Abstract: The spatial distribution of people exhibits clustering across a wide range of scales, from household (∼10−2 km) to continental (∼104 km) scales. Empirical data indicates simple power-law scalings for the size distribution of cities (known as Zipf’s law) and the population density fluctuations as a function of scale. Using techniques from random field theory and statistical physics, we show that these power laws are fundamentally a consequence of the scale-free spatial clustering of human populations and the fact that humans inhabit a two-dimensional surface. In this sense, the symmetries of scale invariance in two spatial dimensions are intimately connected to urban sociology. We test our theory by empirically measuring the power spectrum of population density fluctuations and show that the logarithmic slope α=2.04±0.09, in excellent agreement with our theoretical prediction α=2. The model enables the analytic computation of many new predictions by importing the mathematical formalism of random fields.
In the last century, the linguist George Zipf noticed that the second most common word in English (“of”) was used about half as often as the most common word (“the”), the third most common word (“and”) occurred about one-third as often, and so on. This curious behavior, that the frequency of any word is inversely proportional to its ranking in the list of words, became known as Zipf’s Law. Others had noticed the same behavior for the populations of cities, namely, that the second most populous city had roughly half the population of the most populous city, the third most populous city had one-third the population, and so on. Scientists studying the detection of faint signals in a background of noise also began to notice a similar effect, with most systems having a component of noise whose intensity varied inversely with the frequency, so-called “one-over-f” noise. Theoretical statistical analyses have found many other cases in which Zipf’s Law, or close approximations to it, could result from quasi-random distributions of the element being considered, whether words or cities. There are many slight deviations, however, and no consensus exists on the origin of Zipf’s Law.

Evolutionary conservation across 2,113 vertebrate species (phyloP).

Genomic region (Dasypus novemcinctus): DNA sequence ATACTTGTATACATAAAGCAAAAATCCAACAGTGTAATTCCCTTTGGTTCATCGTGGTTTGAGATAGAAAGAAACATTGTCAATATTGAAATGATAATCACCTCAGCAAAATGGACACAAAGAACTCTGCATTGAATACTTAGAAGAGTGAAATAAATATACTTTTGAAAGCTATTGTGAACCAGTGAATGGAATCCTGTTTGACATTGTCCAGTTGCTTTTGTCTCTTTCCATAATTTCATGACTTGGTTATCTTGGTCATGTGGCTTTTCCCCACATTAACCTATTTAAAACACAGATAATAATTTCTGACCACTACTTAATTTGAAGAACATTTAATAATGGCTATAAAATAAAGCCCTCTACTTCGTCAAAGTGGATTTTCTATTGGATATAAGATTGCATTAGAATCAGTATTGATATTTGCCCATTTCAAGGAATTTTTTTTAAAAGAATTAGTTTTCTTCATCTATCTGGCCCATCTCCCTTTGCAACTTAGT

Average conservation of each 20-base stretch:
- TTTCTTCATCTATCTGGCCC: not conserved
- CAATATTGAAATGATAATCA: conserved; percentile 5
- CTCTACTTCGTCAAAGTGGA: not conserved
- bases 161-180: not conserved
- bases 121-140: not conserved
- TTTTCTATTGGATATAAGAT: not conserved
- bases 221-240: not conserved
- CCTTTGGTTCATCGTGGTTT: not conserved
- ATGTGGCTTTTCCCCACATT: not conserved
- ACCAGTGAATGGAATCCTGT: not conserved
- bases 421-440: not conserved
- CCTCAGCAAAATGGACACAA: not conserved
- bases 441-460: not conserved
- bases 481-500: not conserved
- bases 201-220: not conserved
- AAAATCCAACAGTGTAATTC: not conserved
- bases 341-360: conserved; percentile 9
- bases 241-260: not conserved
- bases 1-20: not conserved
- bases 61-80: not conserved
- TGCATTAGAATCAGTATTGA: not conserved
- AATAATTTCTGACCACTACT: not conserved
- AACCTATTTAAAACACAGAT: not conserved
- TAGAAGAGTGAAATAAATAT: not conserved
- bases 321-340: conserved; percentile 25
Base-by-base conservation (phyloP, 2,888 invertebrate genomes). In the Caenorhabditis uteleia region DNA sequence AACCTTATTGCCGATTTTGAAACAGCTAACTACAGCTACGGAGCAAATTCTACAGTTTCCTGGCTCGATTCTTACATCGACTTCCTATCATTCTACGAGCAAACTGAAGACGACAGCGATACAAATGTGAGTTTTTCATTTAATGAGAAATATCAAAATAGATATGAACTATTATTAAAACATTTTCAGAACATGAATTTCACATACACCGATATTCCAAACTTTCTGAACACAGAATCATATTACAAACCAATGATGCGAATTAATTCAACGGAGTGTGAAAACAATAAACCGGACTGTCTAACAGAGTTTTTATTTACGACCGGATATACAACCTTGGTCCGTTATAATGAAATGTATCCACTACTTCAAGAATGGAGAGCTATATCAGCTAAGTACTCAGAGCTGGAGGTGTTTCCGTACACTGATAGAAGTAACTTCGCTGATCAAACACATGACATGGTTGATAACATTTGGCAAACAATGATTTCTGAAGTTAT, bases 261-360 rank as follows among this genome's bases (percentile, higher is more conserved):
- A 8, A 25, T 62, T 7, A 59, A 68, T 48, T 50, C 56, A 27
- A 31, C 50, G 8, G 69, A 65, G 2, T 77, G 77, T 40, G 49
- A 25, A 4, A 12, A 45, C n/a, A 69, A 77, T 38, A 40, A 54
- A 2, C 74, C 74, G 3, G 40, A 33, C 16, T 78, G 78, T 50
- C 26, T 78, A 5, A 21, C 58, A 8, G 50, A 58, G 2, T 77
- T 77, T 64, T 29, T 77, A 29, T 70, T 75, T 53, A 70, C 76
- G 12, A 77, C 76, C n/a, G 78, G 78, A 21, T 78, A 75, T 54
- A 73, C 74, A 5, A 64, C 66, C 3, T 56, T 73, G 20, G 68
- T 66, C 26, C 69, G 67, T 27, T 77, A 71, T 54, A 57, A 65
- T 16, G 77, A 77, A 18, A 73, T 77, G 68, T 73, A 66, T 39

Galaxies form when the density of matter exceeds some critical value. CfA astronomers Henry Lin, a Harvard undergraduate, and Avi Loeb noted that, like galaxies, cities also might be thought of as forming once their populations exceeded some critical value, with the larger the population, the larger the city. Since Zipf’s Law applied to cities, they investigated whether it might also apply to galaxies, and why this might be the case. Rather than focusing on how the law emerges from specific situations, they argue that it occurs naturally in all statistical systems with two key properties: a two-dimensional geometry (galaxies are seen projected onto the two-dimensional plane of the sky) and a clustering behavior that is independent of size (“scale-invariance”) so that a small region looks the same as a large region. The scientists show mathematically that with these two characteristics, a Zipf-Law behavior naturally emerges. (Of course for some systems, like words, different reasons may be responsible for producing a Zipf’s Law character.) The new theory can derive Zipf’s Law and successfully predict population density fluctuations.